AWS Big Data Blog

Federate Amazon Redshift access with SecureAuth single sign-on

Amazon Redshift is the leading cloud data warehouse that delivers up to 3x better price performance compared to other cloud data warehouses by using massively parallel query execution, columnar storage on high-performance disks, and results caching. You can confidently run mission-critical workloads, even in highly regulated industries, because Amazon Redshift comes with out-of-the-box security and compliance.

You can use your corporate identity providers (IdPs), for example Azure AD, Active Directory Federation Services, Okta, or Ping Federate, with Amazon Redshift to provide single sign-on (SSO) to your users so they can use their IdP accounts to log in and access Amazon Redshift. With federation, you can centralize management and governance of authentication and permissions. For more information about the federation workflow using AWS Identity and Access Management (IAM) and an IdP, see Federate Database User Authentication Easily with IAM and Amazon Redshift.

This post shows you how to use the Amazon Redshift browser-based plugin with SecureAuth to enable federated SSO into Amazon Redshift.

Solution overview

To implement this solution, you complete the following high-level steps:

  1. Configure your SecureAuth IdP v20.06 or later, including users, groups, and SAML application.
  2. Configure your AWS service provider, including IdP, IAM policy, and IAM role.
  3. Set up your SQL Workbench/J client and test SSO.

The process flow for federated authentication includes the following steps:

  1. The user logs in from SQL Workbench/J.
  2. The IdP authenticates using the corporate user name and password, and returns a SAML assertion.
  3. The client uses the AWS SDK to call AWS Security Token Service (AWS STS) to assume a role with SAML.
  4. AWS STS returns temporary AWS credentials.
  5. The client uses the temporary AWS credentials to connect Amazon Redshift.

The following diagram illustrates this process flow.


Before starting this walkthrough, you must have the following:

  • An Amazon Redshift cluster
  • A SecureAuth account
  • A database user with superuser permissions
  • Amazon Redshift DB groups pre-created and necessary privileges assigned to them

Set up a user data store at your IdP (SecureAuth)

For instructions on setting up your user data store integration with SecureAuth, see Add a User Data Store. The following screenshot shows a sample setup.

Configure your IdP (SecureAuth)

The next step is to create a new realm in your IdP.

  1. On the SecureAuth portal, on the Create Realms menu, choose Create New From Template.
  2. Select the application (for this post, Amazon Web Services) from the list to establish the target resource for the new realm.
  3. For Page Title/Header, enter the title to appear on the web admin and end-user login pages (for this post, we enter Amazon Redshift).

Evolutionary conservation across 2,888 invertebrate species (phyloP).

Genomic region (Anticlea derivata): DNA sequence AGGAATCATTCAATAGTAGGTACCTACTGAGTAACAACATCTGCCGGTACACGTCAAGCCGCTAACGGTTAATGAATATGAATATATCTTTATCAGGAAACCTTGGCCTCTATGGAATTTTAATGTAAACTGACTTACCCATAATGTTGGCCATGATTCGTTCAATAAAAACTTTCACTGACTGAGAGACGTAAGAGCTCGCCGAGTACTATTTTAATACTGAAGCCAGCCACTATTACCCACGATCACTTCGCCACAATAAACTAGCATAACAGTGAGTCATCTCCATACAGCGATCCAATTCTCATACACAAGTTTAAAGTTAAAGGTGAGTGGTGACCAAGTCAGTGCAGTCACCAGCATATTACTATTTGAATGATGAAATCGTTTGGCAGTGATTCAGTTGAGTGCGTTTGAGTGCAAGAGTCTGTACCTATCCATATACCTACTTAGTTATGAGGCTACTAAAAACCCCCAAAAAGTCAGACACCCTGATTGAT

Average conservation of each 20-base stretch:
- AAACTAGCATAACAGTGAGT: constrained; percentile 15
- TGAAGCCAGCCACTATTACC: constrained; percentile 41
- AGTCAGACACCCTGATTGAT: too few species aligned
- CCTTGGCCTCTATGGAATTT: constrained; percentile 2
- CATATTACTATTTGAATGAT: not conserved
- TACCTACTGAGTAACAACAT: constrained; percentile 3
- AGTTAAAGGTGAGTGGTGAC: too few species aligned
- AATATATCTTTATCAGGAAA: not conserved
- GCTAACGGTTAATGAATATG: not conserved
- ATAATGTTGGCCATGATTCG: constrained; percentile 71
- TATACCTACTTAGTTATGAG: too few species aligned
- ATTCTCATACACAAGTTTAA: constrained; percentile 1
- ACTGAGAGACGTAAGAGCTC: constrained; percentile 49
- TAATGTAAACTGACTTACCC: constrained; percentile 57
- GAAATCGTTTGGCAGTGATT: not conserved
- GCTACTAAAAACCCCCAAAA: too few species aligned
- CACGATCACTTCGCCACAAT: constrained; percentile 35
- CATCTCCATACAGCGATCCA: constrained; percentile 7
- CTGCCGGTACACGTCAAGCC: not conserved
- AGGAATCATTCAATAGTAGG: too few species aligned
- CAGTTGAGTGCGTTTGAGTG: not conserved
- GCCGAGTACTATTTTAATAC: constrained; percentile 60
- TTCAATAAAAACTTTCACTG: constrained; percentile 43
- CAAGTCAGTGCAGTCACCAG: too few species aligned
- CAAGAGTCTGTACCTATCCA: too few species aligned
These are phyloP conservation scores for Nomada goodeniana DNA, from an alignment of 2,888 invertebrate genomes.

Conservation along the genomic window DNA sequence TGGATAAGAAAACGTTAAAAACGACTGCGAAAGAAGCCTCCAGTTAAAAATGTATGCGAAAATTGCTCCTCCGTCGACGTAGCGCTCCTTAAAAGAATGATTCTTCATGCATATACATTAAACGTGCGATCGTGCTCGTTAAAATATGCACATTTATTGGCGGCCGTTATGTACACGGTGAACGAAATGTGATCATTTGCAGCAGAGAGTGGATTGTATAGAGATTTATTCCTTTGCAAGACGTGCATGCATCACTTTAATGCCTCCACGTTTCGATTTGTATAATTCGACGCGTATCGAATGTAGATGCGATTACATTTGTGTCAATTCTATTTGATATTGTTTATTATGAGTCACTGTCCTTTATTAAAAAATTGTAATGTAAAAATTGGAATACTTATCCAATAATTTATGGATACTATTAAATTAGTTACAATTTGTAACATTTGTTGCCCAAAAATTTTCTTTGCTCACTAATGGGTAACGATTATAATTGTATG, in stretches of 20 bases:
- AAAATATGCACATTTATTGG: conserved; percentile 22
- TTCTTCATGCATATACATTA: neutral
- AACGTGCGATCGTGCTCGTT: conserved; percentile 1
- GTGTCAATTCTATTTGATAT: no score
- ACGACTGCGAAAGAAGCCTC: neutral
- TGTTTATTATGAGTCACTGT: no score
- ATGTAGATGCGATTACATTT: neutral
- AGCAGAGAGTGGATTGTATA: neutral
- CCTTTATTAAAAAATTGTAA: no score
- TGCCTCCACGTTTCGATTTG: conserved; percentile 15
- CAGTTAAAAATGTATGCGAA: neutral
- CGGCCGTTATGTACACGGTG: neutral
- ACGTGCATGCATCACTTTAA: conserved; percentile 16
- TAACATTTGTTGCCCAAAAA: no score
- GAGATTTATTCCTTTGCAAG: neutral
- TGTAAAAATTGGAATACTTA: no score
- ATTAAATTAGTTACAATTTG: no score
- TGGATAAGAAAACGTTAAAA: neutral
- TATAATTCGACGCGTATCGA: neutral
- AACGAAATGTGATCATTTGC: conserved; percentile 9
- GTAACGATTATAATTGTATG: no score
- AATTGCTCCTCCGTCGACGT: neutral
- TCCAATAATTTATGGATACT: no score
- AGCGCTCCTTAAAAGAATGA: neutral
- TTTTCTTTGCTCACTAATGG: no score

4. For Data source, choose the type of Active Directory integration to use with your realm (the user data source we created earlier).
  5. For Start Location, choose At Identity Provider to specify the provider the end-user uses to initiate the login process.
  6. For Global Aux Fields, set Global Aux ID 1 to true.
  7. For SAML Consumer URL, enter http://localhost:7890/redshift/.
  8. Configure the SAML attributes according to the following table.
Attribute Number SAML Attributes Value
Attribute 1 Full Group DN List
Attribute 2 Authenticated User ID
Attribute 3 Global Aux ID 1
Attribute 4 Authenticated User ID

The value of Attribute 1 must be dynamically populated with the AWS roles associated with the user that you use to access the Amazon Redshift cluster. This can be a multi-valued SAML attribute to accommodate situations where a user belongs to multiple AD groups or AWS roles with access to the Amazon Redshift cluster. The format of contents within Attribute 1 look like arn:aws:iam::AWS-ACCOUNT-NUMBER:role/AWS-ROLE-NAME, arn:aws:iam::AWS-ACCOUNT-NUMBER:saml-provider/SAML-PROVIDER-NAME after it’s dynamically framed using the following steps.

The dynamic population of Attribute 1 ( can be done using SecureAuth’s transformation engine.

  1. Enable the transformation engine and use a transformation script.
  2. Use the following sample XSLT transform script as part of the SecureAuth’s transformation engine to take the AD group names a user belongs to and generate the IAM roles’ information by modifying the AD group names with ARN details.

We are assuming that the AD group name and IAM role name will be the same. This is key for the transformation to work.

You have to substitute the following in the script:

  • AWS-ACCOUNT-NUMBER – A 12-digit AWS account number where you configure the Amazon Redshift access IAM roles.
  • SAML-PROVIDER-NAME – The name of SAML provider that you create on the AWS side within IAM using the SAML provider metadata file from SecureAuth. Because you haven’t created the SAML provider yet in IAM, make a note of the name that you’re providing here and reuse that name when you are doing the AWS side of the configuration.
<xsl:stylesheet version="1.0" xmlns:xsl="" xmlns:msxsl="urn:schemas-microsoft-com:xslt" xmlns:user="urn:my-scripts">